A version of this was published in The Santa Fe New Mexican
April 4, 2014
The Dex Romweber Duo — singer/guitarist Dex and his sister Sara on drums — are back with another rocking album, blending all the musical elements that make up Dex Romweber’s vision — rockabilly, country, surf music, blues, avant-garde spook-show soundtracks, jazz, and show-stopping sleazo-profundo ballads.
Like the North Carolina natives’ previous albums on Bloodshot Records, Images 13 is a minimalist affair. For the most part it’s just Dex and Sara, though some tunes are augmented by guests, including a couple of North Carolina musicians: Mary Huff of Southern Culture on the Skids and Melissa Swingle, late of Trailer Bride and The Moaners.
Though I believe he’s done some of his best work during the past few years with the Duo, Dex probably is best known as the frontman for Flat Duo Jets — another rockabilly-fueled two-person band that was active in the '80s and '90s. The current Duo probably isn’t as frantic as the Jets were. But that wild spirit still remains. Dex said in a recent interview that his sister is the best drummer he’s ever worked with. And I believe him. She’s getting more impressive with each album.
The album starts out with a metal-edged rocker called “Roll On.” That’s followed by “Long Battle Coming,” a hopped-up, doom-laden, minor-key stomper. Then comes “Baby I Know What It’s Like to Be Alone,” a pensive tale of a loner who sounds as if he’s about to crack and roams the street at night. A listener isn’t quite sure whether the singer is stalking the woman he’s singing about. The lyrics are vague but more than a little creepy: “The tombstone mind watching the street sign/I hope to find you there/At night in my neighborhood I stroll around/the snow fallin’ on the ground.”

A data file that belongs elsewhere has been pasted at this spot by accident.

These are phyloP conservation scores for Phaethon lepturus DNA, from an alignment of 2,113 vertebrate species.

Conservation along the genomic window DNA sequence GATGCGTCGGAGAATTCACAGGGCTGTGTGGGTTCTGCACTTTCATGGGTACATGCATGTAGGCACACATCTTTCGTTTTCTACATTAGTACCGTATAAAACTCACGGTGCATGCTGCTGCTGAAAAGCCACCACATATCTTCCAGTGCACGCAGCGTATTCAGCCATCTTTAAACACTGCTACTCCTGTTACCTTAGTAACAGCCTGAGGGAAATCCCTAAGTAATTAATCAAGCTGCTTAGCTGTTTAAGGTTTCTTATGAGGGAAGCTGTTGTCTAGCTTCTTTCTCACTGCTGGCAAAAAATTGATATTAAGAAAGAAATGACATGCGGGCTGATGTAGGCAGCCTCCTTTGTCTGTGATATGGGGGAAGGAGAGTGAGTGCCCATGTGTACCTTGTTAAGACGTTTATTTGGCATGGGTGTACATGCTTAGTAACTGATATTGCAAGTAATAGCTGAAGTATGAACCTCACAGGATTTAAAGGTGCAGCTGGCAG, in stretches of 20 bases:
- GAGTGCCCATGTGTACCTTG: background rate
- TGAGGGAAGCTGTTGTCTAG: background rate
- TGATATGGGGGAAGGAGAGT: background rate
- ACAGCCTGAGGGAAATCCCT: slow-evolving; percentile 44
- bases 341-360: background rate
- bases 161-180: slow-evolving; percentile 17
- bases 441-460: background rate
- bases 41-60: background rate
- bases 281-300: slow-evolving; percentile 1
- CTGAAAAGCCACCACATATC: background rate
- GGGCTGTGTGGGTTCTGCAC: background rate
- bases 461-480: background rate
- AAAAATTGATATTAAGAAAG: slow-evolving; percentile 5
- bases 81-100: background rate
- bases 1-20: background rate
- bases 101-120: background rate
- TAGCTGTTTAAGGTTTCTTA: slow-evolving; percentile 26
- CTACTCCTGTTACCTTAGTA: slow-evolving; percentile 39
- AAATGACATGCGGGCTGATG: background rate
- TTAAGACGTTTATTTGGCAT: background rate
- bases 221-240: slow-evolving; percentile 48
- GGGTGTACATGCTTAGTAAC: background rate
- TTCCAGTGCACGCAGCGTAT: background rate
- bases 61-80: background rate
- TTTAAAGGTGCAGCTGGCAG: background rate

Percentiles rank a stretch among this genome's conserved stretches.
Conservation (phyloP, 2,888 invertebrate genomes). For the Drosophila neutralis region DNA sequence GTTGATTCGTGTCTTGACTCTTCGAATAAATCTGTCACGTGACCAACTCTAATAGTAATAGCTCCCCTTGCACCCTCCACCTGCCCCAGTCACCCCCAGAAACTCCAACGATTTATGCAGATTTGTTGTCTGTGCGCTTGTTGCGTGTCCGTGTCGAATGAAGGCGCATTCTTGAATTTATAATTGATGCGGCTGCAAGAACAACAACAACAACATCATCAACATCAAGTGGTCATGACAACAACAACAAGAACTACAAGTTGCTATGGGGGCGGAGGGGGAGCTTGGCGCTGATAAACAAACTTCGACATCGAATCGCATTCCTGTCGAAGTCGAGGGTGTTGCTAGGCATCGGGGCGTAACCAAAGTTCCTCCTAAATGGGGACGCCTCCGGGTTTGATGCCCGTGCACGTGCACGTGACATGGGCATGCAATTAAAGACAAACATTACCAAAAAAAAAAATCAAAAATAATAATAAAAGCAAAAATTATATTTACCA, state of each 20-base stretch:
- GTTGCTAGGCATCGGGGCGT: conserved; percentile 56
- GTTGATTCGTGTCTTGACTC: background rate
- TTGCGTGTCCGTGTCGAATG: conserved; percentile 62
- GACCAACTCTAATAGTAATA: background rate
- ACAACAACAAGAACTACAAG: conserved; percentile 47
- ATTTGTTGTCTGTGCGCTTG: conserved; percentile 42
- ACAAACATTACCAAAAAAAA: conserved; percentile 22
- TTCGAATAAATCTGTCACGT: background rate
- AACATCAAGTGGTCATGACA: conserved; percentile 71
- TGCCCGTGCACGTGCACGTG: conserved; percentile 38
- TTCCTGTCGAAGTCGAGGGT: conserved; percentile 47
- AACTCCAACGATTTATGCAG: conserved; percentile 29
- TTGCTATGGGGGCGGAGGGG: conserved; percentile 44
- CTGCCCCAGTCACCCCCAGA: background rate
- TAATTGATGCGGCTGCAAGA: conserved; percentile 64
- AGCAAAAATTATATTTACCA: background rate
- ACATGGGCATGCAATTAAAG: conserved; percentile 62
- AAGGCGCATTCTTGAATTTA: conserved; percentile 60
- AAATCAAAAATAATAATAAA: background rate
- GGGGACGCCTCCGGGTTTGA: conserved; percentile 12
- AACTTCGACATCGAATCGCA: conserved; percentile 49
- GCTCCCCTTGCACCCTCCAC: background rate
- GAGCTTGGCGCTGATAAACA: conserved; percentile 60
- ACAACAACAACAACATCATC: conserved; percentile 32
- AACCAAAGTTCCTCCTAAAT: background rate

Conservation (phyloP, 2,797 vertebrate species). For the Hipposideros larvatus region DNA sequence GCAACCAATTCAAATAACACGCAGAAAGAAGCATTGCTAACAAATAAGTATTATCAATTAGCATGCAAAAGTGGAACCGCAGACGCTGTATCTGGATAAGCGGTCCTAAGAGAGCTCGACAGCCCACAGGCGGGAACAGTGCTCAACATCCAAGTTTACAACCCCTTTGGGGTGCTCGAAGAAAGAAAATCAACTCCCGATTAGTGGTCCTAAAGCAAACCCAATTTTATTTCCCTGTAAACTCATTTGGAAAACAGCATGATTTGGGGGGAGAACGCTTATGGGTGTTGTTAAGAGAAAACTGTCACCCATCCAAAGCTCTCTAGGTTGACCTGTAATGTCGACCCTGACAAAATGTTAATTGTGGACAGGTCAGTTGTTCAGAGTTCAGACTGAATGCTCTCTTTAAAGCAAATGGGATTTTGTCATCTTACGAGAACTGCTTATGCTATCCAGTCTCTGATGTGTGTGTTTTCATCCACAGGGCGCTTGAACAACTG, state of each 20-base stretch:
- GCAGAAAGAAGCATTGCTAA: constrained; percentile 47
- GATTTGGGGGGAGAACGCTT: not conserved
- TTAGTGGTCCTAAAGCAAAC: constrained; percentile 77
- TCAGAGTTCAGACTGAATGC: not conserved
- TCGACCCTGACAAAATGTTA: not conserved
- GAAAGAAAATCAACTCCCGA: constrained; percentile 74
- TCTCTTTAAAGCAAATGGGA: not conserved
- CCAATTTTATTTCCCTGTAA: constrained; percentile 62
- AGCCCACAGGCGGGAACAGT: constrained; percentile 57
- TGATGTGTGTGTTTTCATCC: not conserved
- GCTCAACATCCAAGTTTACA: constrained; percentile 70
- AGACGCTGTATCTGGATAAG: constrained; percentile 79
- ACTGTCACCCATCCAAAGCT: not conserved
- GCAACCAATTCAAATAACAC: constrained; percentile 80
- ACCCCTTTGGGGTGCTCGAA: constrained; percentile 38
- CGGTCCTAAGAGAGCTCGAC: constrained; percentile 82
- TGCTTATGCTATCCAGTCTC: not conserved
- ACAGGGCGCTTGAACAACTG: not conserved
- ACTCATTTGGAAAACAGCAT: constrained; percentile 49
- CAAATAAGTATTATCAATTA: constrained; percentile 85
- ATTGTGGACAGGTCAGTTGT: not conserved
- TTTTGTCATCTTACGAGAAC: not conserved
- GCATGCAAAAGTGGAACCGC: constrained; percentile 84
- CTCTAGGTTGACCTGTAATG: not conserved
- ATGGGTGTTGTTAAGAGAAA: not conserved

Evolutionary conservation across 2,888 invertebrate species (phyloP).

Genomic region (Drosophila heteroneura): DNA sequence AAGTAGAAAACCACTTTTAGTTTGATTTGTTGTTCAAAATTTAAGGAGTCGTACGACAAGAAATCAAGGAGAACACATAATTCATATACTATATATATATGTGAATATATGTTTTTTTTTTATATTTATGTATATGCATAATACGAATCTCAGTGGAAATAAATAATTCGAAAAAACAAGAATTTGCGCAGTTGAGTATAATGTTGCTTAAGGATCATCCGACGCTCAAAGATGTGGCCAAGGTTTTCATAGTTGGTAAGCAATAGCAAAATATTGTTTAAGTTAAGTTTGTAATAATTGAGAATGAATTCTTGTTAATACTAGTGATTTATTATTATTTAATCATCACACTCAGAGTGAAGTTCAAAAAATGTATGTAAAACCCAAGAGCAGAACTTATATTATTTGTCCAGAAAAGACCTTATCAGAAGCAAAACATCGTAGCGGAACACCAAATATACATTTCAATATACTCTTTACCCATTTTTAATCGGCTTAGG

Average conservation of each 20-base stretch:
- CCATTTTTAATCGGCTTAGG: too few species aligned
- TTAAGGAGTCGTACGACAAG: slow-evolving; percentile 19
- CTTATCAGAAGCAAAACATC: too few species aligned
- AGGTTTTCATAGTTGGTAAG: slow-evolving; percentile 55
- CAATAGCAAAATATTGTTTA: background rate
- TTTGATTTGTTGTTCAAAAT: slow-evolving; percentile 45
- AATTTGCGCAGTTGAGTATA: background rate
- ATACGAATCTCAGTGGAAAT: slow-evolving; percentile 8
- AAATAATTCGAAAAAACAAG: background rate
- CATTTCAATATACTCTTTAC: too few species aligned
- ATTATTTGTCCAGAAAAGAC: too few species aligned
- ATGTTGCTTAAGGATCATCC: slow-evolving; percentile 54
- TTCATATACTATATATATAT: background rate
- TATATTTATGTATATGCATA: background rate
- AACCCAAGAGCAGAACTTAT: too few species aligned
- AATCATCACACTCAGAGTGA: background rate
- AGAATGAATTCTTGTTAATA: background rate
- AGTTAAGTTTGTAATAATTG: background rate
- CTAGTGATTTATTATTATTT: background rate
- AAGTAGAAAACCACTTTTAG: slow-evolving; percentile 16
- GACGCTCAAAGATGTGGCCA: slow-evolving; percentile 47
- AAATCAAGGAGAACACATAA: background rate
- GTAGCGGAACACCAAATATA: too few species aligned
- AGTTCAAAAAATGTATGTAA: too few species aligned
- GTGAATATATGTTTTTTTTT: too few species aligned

"So Sad About Us" is an obscure song by The Who, but the Romwebers perform it as an uptempo, jangly folk-rocker that wouldn't have been out of place on an album by The Byrds or The Beau Brummels. That’s Huff singing background harmonies here.
Dex shows his country/rockabilly chops with "Beyond the Moonlight," in which the only percussion is snappy handclaps. Another country-sounding tune is "One Sided Love Affair." That’s a Johnny Burnette song — though I had to check the credits, because I could have sworn that it was something Nick Lowe had written. On this version, the duo actually is just Dex and his acoustic guitar.
But the Romweber songs I love the most are the slow, intense ones. The best one of these here is "I Don't Want to Listen," a slow dance that sounds like it came from a sock hop in hell. That's also the case with the soulful "We'll Be Together Again." Dex’s crooning is especially powerful on this song, which was co-written by Jackie DeShannon and Sharon Sheeley for Sheeley’s boyfriend, rockabilly great Eddie Cochrane, who died in a car crash in 1960.
The album includes four instrumentals, which is probably too many (I'd rather just hear Dex's voice more), though each one is enjoyable. "Prelude in G Minor" is a noirish little number, on which Sarah proves her worth on the drums. It's followed by "Blackout!," which sounds like a close cousin of the Peter Gunn theme. Here the duo is joined by a horn section. "Blue Surf" is a fast, furious surf tune. And then there's the aptly-titled "Weird (Aurora Borealis)," which features Swingle on musical saw. It’s from the soundtrack of the supernatural TV drama One Step Beyond from the late '50s and early '60s.